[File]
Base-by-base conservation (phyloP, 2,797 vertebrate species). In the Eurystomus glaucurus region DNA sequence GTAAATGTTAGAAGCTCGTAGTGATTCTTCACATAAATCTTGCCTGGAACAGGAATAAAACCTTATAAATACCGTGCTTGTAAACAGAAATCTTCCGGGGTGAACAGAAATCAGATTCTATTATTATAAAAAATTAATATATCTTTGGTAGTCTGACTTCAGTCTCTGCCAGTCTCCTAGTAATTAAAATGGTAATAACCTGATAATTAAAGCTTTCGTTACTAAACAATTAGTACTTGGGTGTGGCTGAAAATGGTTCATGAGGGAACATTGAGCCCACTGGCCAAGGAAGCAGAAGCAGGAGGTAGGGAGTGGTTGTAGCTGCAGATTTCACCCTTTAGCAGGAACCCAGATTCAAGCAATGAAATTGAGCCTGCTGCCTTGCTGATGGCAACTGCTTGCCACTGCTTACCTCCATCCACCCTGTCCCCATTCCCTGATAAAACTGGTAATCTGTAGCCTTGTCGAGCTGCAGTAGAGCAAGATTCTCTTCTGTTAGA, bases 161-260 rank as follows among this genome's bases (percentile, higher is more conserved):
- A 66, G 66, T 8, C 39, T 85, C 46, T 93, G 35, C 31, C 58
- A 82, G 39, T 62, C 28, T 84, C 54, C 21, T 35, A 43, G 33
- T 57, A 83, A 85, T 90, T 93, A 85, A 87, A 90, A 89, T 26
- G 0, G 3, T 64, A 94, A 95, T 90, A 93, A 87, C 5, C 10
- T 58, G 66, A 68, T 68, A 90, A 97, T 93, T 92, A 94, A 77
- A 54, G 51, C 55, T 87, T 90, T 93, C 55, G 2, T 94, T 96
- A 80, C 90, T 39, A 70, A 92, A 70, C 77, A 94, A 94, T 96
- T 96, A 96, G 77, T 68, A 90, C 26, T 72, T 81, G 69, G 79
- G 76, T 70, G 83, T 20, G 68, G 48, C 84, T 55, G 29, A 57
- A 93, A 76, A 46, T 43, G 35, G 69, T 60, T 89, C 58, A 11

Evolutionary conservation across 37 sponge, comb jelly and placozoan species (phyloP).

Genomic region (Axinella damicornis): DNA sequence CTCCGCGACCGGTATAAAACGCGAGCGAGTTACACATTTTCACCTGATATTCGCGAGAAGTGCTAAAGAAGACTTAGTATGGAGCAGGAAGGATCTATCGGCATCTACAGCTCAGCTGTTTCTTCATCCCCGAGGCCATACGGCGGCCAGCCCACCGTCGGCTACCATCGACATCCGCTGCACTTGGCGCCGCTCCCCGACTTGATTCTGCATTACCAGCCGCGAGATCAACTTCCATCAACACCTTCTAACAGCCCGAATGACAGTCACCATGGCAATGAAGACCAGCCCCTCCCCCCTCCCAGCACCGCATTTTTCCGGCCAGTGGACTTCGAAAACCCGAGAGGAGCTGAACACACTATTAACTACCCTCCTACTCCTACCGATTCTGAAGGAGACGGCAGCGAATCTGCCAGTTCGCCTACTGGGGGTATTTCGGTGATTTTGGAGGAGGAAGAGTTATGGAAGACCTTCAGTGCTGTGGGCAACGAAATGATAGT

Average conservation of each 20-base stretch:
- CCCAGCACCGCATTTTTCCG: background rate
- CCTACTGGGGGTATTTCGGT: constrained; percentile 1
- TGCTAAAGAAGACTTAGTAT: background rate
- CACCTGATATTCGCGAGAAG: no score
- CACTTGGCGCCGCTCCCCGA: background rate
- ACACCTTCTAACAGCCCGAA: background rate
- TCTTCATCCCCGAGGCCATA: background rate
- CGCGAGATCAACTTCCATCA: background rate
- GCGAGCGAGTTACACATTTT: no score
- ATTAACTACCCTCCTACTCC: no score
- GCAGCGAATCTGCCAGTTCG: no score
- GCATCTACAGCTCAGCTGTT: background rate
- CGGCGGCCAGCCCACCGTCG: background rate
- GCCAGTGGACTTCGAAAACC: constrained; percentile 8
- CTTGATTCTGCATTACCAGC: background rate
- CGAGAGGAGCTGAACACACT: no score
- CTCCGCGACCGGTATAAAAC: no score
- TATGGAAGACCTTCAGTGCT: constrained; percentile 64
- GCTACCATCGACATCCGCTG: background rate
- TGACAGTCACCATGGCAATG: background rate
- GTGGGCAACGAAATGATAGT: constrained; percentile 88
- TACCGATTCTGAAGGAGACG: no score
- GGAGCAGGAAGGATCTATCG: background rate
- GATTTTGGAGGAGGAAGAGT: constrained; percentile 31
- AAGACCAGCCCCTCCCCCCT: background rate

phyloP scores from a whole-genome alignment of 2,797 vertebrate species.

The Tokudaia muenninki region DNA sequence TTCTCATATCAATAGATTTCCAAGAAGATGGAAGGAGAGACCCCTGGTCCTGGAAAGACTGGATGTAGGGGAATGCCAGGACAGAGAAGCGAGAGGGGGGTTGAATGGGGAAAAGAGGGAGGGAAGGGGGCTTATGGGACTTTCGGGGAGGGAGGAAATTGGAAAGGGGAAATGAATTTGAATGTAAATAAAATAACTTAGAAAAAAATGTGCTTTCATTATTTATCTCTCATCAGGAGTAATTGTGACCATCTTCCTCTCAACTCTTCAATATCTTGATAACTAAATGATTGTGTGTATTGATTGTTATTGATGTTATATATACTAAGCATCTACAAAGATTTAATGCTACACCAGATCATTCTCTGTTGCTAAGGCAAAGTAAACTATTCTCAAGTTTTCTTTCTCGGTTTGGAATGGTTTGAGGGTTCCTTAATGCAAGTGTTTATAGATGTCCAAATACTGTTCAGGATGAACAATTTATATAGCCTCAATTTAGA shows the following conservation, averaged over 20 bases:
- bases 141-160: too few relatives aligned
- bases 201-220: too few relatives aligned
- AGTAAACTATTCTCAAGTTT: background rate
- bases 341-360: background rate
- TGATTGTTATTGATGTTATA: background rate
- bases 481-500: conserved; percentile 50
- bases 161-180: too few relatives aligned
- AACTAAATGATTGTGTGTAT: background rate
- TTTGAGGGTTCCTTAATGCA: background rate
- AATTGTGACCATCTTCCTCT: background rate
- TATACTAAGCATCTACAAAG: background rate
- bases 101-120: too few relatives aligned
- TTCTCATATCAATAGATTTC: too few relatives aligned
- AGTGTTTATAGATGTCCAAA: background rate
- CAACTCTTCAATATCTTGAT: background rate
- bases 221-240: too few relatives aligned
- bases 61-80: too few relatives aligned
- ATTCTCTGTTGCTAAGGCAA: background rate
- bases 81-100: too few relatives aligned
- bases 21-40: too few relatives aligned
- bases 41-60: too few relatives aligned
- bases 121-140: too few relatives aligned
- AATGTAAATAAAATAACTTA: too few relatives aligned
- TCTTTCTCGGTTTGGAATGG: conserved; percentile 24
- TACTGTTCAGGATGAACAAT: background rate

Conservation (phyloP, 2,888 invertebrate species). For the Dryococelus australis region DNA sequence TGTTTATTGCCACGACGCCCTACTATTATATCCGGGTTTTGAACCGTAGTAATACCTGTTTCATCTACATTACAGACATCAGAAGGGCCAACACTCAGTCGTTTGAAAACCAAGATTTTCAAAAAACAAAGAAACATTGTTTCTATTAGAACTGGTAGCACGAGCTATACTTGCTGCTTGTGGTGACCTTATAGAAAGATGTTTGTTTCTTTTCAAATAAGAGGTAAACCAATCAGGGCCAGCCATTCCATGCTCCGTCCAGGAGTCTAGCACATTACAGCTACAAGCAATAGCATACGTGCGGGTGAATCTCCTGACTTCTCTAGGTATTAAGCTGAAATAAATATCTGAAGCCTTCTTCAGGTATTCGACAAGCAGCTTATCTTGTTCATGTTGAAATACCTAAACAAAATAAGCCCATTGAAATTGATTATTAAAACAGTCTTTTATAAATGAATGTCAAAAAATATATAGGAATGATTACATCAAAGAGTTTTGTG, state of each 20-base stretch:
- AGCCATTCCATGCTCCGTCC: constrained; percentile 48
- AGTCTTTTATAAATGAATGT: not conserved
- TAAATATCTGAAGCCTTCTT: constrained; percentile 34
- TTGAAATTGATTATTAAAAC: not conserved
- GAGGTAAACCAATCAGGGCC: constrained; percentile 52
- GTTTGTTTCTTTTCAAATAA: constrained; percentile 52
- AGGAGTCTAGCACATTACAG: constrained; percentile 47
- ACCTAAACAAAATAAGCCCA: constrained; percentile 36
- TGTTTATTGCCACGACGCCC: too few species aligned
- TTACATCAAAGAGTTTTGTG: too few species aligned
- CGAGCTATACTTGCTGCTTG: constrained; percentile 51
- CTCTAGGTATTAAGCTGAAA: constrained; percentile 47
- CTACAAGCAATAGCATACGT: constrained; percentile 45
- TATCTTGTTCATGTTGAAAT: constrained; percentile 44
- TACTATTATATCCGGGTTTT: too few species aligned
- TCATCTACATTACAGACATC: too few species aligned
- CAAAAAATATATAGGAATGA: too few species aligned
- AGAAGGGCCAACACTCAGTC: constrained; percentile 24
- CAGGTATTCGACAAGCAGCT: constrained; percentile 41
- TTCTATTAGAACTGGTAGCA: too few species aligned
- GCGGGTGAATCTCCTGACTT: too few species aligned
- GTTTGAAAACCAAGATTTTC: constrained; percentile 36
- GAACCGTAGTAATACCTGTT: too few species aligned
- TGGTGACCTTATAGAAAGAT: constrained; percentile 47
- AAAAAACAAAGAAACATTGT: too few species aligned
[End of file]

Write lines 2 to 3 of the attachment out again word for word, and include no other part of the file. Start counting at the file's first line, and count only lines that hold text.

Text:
- A 66, G 66, T 8, C 39, T 85, C 46, T 93, G 35, C 31, C 58
- A 82, G 39, T 62, C 28, T 84, C 54, C 21, T 35, A 43, G 33